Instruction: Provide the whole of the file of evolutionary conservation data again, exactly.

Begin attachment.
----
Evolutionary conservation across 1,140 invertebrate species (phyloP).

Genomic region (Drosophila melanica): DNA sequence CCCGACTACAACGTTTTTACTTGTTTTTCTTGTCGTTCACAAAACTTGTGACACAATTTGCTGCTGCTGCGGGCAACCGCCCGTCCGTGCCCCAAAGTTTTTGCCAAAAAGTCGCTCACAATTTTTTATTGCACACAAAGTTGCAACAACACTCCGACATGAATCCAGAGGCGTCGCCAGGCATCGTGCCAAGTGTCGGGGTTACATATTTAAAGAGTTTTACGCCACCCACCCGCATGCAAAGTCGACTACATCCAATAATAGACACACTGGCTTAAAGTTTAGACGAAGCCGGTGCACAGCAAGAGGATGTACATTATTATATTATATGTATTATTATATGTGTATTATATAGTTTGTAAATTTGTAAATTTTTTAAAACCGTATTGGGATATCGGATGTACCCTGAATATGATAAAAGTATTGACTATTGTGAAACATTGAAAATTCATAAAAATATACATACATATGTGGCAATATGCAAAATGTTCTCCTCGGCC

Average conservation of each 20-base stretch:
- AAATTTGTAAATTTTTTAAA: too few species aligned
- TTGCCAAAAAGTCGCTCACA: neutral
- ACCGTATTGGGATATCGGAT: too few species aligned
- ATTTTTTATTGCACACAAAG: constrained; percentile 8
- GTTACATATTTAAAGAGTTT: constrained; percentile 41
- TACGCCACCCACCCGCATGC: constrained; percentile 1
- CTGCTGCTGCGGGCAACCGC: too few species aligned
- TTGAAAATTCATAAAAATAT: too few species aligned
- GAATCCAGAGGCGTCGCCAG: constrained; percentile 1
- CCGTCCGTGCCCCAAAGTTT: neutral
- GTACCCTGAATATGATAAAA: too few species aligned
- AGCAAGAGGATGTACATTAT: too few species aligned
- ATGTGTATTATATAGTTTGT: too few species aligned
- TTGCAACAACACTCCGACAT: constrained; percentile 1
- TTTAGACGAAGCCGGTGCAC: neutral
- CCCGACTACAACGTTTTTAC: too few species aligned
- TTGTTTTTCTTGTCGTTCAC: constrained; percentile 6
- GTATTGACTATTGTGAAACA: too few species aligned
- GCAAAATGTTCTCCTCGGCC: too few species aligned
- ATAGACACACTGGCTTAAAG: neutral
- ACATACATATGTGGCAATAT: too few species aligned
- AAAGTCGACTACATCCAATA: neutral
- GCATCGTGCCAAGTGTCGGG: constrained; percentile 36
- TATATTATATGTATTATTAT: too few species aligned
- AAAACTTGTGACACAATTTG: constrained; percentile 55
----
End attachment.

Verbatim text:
Evolutionary conservation across 1,140 invertebrate species (phyloP).

Genomic region (Drosophila melanica): DNA sequence CCCGACTACAACGTTTTTACTTGTTTTTCTTGTCGTTCACAAAACTTGTGACACAATTTGCTGCTGCTGCGGGCAACCGCCCGTCCGTGCCCCAAAGTTTTTGCCAAAAAGTCGCTCACAATTTTTTATTGCACACAAAGTTGCAACAACACTCCGACATGAATCCAGAGGCGTCGCCAGGCATCGTGCCAAGTGTCGGGGTTACATATTTAAAGAGTTTTACGCCACCCACCCGCATGCAAAGTCGACTACATCCAATAATAGACACACTGGCTTAAAGTTTAGACGAAGCCGGTGCACAGCAAGAGGATGTACATTATTATATTATATGTATTATTATATGTGTATTATATAGTTTGTAAATTTGTAAATTTTTTAAAACCGTATTGGGATATCGGATGTACCCTGAATATGATAAAAGTATTGACTATTGTGAAACATTGAAAATTCATAAAAATATACATACATATGTGGCAATATGCAAAATGTTCTCCTCGGCC

Average conservation of each 20-base stretch:
- AAATTTGTAAATTTTTTAAA: too few species aligned
- TTGCCAAAAAGTCGCTCACA: neutral
- ACCGTATTGGGATATCGGAT: too few species aligned
- ATTTTTTATTGCACACAAAG: constrained; percentile 8
- GTTACATATTTAAAGAGTTT: constrained; percentile 41
- TACGCCACCCACCCGCATGC: constrained; percentile 1
- CTGCTGCTGCGGGCAACCGC: too few species aligned
- TTGAAAATTCATAAAAATAT: too few species aligned
- GAATCCAGAGGCGTCGCCAG: constrained; percentile 1
- CCGTCCGTGCCCCAAAGTTT: neutral
- GTACCCTGAATATGATAAAA: too few species aligned
- AGCAAGAGGATGTACATTAT: too few species aligned
- ATGTGTATTATATAGTTTGT: too few species aligned
- TTGCAACAACACTCCGACAT: constrained; percentile 1
- TTTAGACGAAGCCGGTGCAC: neutral
- CCCGACTACAACGTTTTTAC: too few species aligned
- TTGTTTTTCTTGTCGTTCAC: constrained; percentile 6
- GTATTGACTATTGTGAAACA: too few species aligned
- GCAAAATGTTCTCCTCGGCC: too few species aligned
- ATAGACACACTGGCTTAAAG: neutral
- ACATACATATGTGGCAATAT: too few species aligned
- AAAGTCGACTACATCCAATA: neutral
- GCATCGTGCCAAGTGTCGGG: constrained; percentile 36
- TATATTATATGTATTATTAT: too few species aligned
- AAAACTTGTGACACAATTTG: constrained; percentile 55